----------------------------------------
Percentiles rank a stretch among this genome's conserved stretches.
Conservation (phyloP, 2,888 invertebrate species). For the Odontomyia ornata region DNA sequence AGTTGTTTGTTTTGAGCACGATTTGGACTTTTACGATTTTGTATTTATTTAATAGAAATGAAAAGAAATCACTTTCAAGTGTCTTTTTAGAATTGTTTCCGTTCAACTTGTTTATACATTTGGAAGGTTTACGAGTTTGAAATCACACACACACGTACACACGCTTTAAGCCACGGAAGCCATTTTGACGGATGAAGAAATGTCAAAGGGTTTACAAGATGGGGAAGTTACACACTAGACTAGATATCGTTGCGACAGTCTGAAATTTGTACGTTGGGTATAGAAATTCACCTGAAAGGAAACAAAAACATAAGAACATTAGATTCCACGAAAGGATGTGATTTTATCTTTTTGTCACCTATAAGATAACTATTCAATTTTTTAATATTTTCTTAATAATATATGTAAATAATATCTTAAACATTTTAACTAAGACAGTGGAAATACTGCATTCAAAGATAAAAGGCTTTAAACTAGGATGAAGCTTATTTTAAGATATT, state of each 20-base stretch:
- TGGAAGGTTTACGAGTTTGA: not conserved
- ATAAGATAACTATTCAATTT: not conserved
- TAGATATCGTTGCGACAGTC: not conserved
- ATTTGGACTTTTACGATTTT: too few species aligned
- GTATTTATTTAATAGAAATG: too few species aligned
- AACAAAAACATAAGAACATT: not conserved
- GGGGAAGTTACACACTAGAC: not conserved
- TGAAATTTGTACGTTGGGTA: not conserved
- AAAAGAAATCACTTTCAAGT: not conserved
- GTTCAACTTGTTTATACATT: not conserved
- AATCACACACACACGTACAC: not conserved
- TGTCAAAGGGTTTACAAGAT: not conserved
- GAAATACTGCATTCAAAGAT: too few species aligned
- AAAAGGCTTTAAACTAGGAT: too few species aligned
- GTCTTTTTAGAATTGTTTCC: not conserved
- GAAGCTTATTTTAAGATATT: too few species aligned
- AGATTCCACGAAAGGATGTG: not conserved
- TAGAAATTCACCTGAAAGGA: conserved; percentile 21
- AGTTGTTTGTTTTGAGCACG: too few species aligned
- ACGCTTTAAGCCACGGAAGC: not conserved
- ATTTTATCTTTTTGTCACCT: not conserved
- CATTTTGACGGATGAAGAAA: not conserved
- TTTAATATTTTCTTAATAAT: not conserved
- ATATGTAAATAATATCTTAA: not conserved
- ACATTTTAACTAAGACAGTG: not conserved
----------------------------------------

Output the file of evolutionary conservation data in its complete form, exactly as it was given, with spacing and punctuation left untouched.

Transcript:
Percentiles rank a stretch among this genome's conserved stretches.
Conservation (phyloP, 2,888 invertebrate species). For the Odontomyia ornata region DNA sequence AGTTGTTTGTTTTGAGCACGATTTGGACTTTTACGATTTTGTATTTATTTAATAGAAATGAAAAGAAATCACTTTCAAGTGTCTTTTTAGAATTGTTTCCGTTCAACTTGTTTATACATTTGGAAGGTTTACGAGTTTGAAATCACACACACACGTACACACGCTTTAAGCCACGGAAGCCATTTTGACGGATGAAGAAATGTCAAAGGGTTTACAAGATGGGGAAGTTACACACTAGACTAGATATCGTTGCGACAGTCTGAAATTTGTACGTTGGGTATAGAAATTCACCTGAAAGGAAACAAAAACATAAGAACATTAGATTCCACGAAAGGATGTGATTTTATCTTTTTGTCACCTATAAGATAACTATTCAATTTTTTAATATTTTCTTAATAATATATGTAAATAATATCTTAAACATTTTAACTAAGACAGTGGAAATACTGCATTCAAAGATAAAAGGCTTTAAACTAGGATGAAGCTTATTTTAAGATATT, state of each 20-base stretch:
- TGGAAGGTTTACGAGTTTGA: not conserved
- ATAAGATAACTATTCAATTT: not conserved
- TAGATATCGTTGCGACAGTC: not conserved
- ATTTGGACTTTTACGATTTT: too few species aligned
- GTATTTATTTAATAGAAATG: too few species aligned
- AACAAAAACATAAGAACATT: not conserved
- GGGGAAGTTACACACTAGAC: not conserved
- TGAAATTTGTACGTTGGGTA: not conserved
- AAAAGAAATCACTTTCAAGT: not conserved
- GTTCAACTTGTTTATACATT: not conserved
- AATCACACACACACGTACAC: not conserved
- TGTCAAAGGGTTTACAAGAT: not conserved
- GAAATACTGCATTCAAAGAT: too few species aligned
- AAAAGGCTTTAAACTAGGAT: too few species aligned
- GTCTTTTTAGAATTGTTTCC: not conserved
- GAAGCTTATTTTAAGATATT: too few species aligned
- AGATTCCACGAAAGGATGTG: not conserved
- TAGAAATTCACCTGAAAGGA: conserved; percentile 21
- AGTTGTTTGTTTTGAGCACG: too few species aligned
- ACGCTTTAAGCCACGGAAGC: not conserved
- ATTTTATCTTTTTGTCACCT: not conserved
- CATTTTGACGGATGAAGAAA: not conserved
- TTTAATATTTTCTTAATAAT: not conserved
- ATATGTAAATAATATCTTAA: not conserved
- ACATTTTAACTAAGACAGTG: not conserved